Dan Quinn expects development from everyone, every day. His famous mantra around the team facility is to get one percent better each day, whether it’s on the practice field, in the weight room or in the meeting room. Improvement is a must.

That decree isn’t just for players, coaches fit under the improve-every-day umbrella too. And Quinn has a few ideas for how offensive coordinator Steve Sarkisian can be better in 2018.

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“Just another year of how to feature the guys,” Quinn responded at the Falcons’ end-of-season press conference on Thursday when asked how he would like Sarkisian to grow as a coach.“ I think that’s a better thing to understand. Some of that trust doesn’t happen overnight, and you have to really understand what nuances the guy has, how do we feature this player for this play, this one for that.”

Sounds an awful lot like Quinn wants Sark to not only utilize his weapons more effective in 2018, but for the relationship between player and Sarkisian’s playbook and play-calling to meld into a symbiotic pairing.

Take receiver Taylor Gabriel for instance (Quinn mentioned him by name – more on that momentarily). The Cleveland castoff scored six touchdowns in 2016 and averaged 16.5 yards per reception. Last year Gabriel only scored once through the air and advanced 11.5 yards per play. All that while targets (50 to 51, from 2016 to 2017) and receptions (35 to 33) remained almost identical.

Something didn’t work for Gabriel in Atlanta’s offense last season.

The same can be said for Julio Jones, who for the first time since 2012 didn’t average at least 100 yards receiving per game and was seemingly a ghost in the red zone.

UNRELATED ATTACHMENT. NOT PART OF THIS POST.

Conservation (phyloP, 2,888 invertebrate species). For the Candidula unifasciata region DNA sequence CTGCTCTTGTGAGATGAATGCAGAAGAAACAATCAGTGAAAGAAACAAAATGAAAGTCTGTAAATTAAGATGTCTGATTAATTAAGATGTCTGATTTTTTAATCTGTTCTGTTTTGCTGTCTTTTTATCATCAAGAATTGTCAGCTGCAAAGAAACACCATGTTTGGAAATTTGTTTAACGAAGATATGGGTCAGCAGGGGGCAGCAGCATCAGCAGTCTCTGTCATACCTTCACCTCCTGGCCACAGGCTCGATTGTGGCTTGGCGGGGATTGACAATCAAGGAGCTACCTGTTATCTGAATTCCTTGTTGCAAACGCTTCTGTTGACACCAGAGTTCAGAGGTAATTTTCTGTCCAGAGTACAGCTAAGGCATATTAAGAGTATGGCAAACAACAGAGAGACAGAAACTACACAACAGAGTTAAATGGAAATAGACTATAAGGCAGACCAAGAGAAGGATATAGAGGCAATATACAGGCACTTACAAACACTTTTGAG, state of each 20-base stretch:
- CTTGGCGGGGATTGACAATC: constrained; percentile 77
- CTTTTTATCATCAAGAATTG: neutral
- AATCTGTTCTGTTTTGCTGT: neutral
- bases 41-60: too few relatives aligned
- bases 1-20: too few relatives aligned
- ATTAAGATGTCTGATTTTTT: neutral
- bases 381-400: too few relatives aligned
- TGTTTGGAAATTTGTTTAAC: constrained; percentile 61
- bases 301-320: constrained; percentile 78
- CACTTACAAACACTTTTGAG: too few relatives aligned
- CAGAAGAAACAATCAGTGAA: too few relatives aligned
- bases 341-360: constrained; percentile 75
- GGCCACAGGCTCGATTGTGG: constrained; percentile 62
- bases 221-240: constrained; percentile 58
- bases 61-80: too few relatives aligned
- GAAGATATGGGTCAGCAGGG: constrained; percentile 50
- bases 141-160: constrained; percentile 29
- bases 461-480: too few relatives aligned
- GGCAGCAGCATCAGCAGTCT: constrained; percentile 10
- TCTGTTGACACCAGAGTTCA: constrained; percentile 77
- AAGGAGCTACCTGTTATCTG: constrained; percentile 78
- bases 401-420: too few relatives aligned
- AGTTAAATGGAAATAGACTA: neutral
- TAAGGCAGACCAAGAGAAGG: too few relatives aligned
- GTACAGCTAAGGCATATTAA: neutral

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“He [Sarkisian] didn’t get a chance to see even Ju [Julio Jones] or Gabe [Taylor Gabriel] until almost the regular season,” said Quinn. “They didn’t do OTAs. They didn’t do training camp. So I would hope one of the areas that we can really improve on as we’re heading into the offseason, heading into training camp is featuring the guys in the very best way, and you can only know that through your experience with them. He certainly now has all of that experience to pull back from, and then who do we add into them, and how do we feature those guys with the current group.”

Quinn has a point on the lack of reps from offensive stars during the offseason prior to 2017. Between training camp and four preaseason games, the number of times Matt Ryan was on the field at the same time as Jones, Gabriel and Devonta Freeman was limited to eight plays.

While the quartet was apart, no one worried. Why should anyone? The Falcons’ offense had just finished an historically epic output in 2016. The idea of rest, relax and everything will slide back into place proved to be fiction that even Stephen King would be proud of.

And speaking of horror, that’s what Atlanta’s offense felt like when nothing seemed to work. All the drops, the lack of execution, the penalties… the mere 22.4 points per game, down 11.4 (more than a touchdown and a field goal) per game.

From Year 1 to 2 in the Falcons’ Shanahan regime, we believe Shanahan and Ryan came together and planned an offense that utilized the best of what every Atlanta asset could provide. And boy was the proof in the pudding.

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All eyes are on Sarkisian for a repeat offseason.